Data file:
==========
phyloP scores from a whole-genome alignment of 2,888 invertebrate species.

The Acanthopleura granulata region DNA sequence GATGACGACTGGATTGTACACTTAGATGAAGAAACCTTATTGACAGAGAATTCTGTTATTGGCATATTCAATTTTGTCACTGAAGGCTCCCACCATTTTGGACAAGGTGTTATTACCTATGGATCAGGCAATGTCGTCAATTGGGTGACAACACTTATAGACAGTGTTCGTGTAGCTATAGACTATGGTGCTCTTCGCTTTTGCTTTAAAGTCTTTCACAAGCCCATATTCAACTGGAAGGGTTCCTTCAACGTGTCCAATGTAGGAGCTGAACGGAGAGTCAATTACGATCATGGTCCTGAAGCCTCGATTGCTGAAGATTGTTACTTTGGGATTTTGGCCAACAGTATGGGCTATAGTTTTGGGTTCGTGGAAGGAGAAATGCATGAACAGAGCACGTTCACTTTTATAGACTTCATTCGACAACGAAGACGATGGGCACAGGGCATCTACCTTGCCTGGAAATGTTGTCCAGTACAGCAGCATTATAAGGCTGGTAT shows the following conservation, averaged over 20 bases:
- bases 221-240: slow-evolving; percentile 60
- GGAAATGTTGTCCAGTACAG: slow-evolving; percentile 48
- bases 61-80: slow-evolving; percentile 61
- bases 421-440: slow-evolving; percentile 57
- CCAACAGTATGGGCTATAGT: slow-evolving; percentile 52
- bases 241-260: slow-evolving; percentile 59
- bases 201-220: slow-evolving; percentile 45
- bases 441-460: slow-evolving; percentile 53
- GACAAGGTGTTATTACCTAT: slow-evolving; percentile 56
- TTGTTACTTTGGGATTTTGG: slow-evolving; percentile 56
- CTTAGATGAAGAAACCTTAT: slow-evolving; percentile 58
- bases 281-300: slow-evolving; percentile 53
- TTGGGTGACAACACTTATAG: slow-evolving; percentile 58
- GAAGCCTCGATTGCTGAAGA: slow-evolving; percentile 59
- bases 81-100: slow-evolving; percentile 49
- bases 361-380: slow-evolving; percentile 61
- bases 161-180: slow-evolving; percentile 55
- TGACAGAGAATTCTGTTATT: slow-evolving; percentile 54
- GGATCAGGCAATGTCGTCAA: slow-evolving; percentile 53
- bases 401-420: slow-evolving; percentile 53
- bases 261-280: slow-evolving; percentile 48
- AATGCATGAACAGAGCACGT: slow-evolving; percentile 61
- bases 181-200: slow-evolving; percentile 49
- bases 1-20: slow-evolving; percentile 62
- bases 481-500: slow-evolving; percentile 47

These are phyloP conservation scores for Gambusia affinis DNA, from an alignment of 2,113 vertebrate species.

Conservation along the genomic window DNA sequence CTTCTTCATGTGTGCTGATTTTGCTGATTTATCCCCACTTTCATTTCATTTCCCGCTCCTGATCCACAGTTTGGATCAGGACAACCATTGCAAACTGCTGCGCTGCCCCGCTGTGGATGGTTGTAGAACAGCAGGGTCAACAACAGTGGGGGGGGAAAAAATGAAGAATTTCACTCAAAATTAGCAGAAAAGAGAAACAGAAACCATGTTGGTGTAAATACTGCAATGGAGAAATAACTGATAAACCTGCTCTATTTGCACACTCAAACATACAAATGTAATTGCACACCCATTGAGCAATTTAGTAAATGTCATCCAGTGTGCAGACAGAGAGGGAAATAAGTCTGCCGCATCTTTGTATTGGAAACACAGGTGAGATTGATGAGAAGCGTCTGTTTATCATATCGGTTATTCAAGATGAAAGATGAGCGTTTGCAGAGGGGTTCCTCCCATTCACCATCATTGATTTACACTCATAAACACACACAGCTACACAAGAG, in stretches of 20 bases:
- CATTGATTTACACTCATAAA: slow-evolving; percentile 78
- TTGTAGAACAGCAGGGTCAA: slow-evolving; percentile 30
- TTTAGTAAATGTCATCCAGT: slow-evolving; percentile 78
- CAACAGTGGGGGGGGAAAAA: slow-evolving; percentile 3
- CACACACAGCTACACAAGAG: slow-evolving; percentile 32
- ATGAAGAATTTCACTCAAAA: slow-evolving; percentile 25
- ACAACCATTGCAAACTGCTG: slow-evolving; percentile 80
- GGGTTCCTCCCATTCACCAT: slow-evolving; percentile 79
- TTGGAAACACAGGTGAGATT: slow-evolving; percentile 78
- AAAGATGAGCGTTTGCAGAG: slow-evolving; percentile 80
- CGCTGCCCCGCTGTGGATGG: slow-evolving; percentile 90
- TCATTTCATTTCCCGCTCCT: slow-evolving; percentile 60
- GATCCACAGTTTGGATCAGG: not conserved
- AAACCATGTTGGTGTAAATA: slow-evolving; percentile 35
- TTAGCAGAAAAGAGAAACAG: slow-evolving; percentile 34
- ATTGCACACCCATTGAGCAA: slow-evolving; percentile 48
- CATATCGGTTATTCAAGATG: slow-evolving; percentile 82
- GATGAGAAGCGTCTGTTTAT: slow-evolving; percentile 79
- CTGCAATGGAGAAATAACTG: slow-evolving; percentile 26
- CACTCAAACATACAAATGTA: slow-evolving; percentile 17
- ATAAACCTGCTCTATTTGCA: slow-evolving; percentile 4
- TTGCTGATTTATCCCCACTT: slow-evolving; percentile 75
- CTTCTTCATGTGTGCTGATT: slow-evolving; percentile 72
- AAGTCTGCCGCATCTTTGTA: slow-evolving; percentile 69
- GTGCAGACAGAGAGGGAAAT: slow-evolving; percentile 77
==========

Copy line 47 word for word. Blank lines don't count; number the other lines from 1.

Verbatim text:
- GATGAGAAGCGTCTGTTTAT: slow-evolving; percentile 79